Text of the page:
2.2.1. Definitions

Euthyroidism was defined as TSH (reference range, 0.35–4.60 mIU/L), free triiodothyronine (FT3: reference range, 3.50–6.50 pM), and FT4 (reference range, 8.90–20.60 pM) within the normal reference range. In our hospital the reference range of total tetraiodothyronine (TT4) is 60.0 to 165.0 nM and total triiodothyronine (TT3) is 1.23 to 3.02 nM, thyroid peroxidase antibodies (TPO-Ab) is 0 to 34.00 IU/mL, and thyroglobulin antibodies (TG-Ab) is 0 to 115.00 IU/mL.

Diagnoses of MetS in our study were made according to the International Diabetes Federation (IDF) criteria in 2006, which were defined as central obesity (defined as a WC ≥ 90 cm and ≥ 80 cm for Chinese men and women, respectively, with other values for other ethnicities) plus any two of the following four factors: (1) raised TG level (≥1.7 mM, 150 mg/dL) or specific treatment for this lipid abnormality; (2) reduced high-density lipoprotein cholesterol (HDL-c) (<1.03 mM, 40 mg/dL in men and <1.29 mM, 50 mg/dL in women) or specific treatment for these lipid abnormalities; (3) raised blood pressure (BP) (systolic ≥ 130 mmHg or diastolic ≥ 85 mmHg) or treatment of previously diagnosed hypertension; (4) raised fasting plasma glucose (FPG ≥ 5.6 mM, 100 mg/dL) or previously diagnosed type 2 diabetes [18].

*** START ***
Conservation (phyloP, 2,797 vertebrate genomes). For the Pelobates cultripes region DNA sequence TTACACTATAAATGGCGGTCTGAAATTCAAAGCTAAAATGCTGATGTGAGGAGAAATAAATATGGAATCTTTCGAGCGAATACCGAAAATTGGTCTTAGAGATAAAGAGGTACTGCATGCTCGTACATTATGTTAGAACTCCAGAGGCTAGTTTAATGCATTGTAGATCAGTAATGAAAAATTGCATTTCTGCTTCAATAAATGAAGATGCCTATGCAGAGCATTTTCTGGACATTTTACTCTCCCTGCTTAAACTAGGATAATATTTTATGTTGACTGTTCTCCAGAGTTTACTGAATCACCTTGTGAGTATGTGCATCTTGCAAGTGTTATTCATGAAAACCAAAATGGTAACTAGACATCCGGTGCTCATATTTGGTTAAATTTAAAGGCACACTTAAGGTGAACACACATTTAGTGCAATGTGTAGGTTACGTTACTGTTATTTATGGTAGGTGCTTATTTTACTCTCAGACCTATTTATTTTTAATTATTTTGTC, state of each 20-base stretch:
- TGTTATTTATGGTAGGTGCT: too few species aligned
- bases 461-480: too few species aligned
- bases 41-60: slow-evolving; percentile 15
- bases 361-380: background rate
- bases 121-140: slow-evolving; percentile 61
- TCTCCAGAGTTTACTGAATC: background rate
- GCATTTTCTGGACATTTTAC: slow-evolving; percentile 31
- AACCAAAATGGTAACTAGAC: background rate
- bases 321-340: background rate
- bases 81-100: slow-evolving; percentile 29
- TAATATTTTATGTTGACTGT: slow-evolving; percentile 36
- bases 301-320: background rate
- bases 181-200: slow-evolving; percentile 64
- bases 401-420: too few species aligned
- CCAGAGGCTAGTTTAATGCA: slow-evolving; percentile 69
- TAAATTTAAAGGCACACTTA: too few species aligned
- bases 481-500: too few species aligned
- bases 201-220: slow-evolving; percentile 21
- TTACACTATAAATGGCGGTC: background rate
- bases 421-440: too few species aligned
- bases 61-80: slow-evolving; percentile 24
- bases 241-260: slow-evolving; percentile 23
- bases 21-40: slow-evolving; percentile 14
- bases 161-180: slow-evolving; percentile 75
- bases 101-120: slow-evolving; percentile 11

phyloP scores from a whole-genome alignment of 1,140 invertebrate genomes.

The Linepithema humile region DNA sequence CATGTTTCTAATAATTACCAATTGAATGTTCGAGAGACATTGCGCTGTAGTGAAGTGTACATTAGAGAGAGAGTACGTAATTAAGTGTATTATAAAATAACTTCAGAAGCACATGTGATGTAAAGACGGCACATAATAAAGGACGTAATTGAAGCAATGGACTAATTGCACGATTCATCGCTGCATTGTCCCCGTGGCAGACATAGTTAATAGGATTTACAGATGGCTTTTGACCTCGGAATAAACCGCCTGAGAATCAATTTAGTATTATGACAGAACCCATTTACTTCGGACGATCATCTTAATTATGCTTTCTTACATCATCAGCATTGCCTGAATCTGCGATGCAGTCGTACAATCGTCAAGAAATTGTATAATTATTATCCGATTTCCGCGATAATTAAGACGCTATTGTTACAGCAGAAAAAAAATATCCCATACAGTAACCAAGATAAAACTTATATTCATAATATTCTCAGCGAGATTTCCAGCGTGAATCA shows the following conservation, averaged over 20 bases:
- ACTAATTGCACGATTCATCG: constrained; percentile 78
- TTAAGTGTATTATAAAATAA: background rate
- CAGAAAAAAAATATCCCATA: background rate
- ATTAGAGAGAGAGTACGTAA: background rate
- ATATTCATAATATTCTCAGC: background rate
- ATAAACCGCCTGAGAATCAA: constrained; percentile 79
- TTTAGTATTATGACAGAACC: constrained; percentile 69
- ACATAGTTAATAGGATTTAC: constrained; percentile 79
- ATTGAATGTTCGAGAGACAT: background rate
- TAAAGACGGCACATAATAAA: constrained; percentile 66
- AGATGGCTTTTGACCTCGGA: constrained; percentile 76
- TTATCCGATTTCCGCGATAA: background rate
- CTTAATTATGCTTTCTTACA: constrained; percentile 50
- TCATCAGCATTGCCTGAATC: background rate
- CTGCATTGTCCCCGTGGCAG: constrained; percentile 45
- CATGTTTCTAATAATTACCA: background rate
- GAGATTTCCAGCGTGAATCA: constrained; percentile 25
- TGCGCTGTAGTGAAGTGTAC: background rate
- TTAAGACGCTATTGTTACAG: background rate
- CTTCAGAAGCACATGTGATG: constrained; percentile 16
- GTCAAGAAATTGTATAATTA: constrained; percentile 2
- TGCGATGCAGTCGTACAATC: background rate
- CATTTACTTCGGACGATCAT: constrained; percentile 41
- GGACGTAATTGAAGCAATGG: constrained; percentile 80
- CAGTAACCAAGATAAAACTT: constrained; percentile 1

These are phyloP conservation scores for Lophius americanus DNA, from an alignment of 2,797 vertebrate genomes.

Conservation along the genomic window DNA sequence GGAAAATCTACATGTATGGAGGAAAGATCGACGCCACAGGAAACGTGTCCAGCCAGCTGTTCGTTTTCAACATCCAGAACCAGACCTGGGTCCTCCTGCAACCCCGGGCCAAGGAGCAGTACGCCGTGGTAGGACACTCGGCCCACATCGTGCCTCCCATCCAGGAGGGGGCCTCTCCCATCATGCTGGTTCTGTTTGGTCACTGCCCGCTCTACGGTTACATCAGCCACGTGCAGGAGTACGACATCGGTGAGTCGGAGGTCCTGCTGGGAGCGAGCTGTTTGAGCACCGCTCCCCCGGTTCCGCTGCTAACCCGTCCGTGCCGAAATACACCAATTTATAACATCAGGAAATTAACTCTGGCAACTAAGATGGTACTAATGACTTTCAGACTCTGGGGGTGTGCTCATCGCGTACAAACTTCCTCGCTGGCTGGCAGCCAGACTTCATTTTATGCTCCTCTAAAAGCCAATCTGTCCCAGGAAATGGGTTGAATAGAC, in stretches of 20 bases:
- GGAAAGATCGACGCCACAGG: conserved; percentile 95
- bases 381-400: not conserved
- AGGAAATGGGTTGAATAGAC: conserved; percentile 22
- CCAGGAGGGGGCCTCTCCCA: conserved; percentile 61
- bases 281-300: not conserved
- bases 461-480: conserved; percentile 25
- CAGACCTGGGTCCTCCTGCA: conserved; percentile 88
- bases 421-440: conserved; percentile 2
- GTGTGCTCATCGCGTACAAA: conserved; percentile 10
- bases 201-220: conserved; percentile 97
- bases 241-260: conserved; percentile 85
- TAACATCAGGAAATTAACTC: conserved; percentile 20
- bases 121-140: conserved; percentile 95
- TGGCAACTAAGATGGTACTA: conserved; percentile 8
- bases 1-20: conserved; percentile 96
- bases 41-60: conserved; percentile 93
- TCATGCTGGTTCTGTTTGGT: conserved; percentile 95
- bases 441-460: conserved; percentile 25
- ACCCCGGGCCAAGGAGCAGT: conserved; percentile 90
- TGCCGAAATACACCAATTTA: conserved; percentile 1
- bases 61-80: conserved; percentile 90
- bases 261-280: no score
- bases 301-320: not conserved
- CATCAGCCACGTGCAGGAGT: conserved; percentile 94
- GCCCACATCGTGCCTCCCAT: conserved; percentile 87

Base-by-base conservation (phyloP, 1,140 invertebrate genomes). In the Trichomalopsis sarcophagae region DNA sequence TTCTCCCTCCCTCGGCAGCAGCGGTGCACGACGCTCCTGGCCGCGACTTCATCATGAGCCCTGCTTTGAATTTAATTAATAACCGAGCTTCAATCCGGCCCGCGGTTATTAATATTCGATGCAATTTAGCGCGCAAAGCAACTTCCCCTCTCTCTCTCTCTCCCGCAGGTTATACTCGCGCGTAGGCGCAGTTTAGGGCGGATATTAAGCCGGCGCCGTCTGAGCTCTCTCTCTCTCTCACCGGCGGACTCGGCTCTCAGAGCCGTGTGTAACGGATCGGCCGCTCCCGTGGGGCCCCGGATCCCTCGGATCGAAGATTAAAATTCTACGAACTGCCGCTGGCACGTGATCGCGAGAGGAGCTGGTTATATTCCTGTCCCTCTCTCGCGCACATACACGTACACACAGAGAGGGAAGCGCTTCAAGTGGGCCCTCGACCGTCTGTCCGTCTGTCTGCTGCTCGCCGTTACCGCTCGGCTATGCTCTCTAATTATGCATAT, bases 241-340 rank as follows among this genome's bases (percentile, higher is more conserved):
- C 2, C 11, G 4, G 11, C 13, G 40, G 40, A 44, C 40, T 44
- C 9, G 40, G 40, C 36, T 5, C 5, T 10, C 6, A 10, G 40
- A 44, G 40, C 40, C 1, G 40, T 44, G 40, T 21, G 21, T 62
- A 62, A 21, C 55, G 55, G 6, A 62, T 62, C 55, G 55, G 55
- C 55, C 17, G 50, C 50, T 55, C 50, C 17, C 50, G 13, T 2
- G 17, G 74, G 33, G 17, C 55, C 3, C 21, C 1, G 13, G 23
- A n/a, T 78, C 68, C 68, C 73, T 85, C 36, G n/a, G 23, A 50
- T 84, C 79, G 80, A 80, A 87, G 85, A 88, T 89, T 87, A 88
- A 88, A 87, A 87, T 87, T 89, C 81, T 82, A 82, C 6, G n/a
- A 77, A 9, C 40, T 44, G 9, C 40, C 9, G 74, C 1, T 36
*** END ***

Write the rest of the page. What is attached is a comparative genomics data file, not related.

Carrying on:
2.2.2. Anthropometric Measurements

Each participant underwent a detailed physical examination, including the measurement of BP and WC. WC was measured on bare skin with a folding tape in a horizontal plane, midway between the inferior margin of the ribs and the superior border of the iliac crest in centimeters to the nearest 0.1 cm. Systolic blood pressure (SBP) and diastolic blood pressure (DBP) were measured twice with an automatic blood pressure monitor (Kenz PM SP-1, Suzuken Co. Ltd., Nagoya, Japan) on the right upper arm with the participant seated quietly for at least 5 min; the lower value of measurement was used in the report.

2.2.3. Thyroid Ultrasound Scan

Thyroid was assessed by two experienced physicians using B-mode US imaging (Aloka Alpha10; Aloka Co, Ltd, Tokyo, Japan) with a 10-MHz linear array probe. The physicians performing the imaging were registered US doctors who had a professional certificate for US measurement awarded by the Ministry of Health of China and were blinded to the clinical and laboratory results.

2.2.4. Laboratory Analysis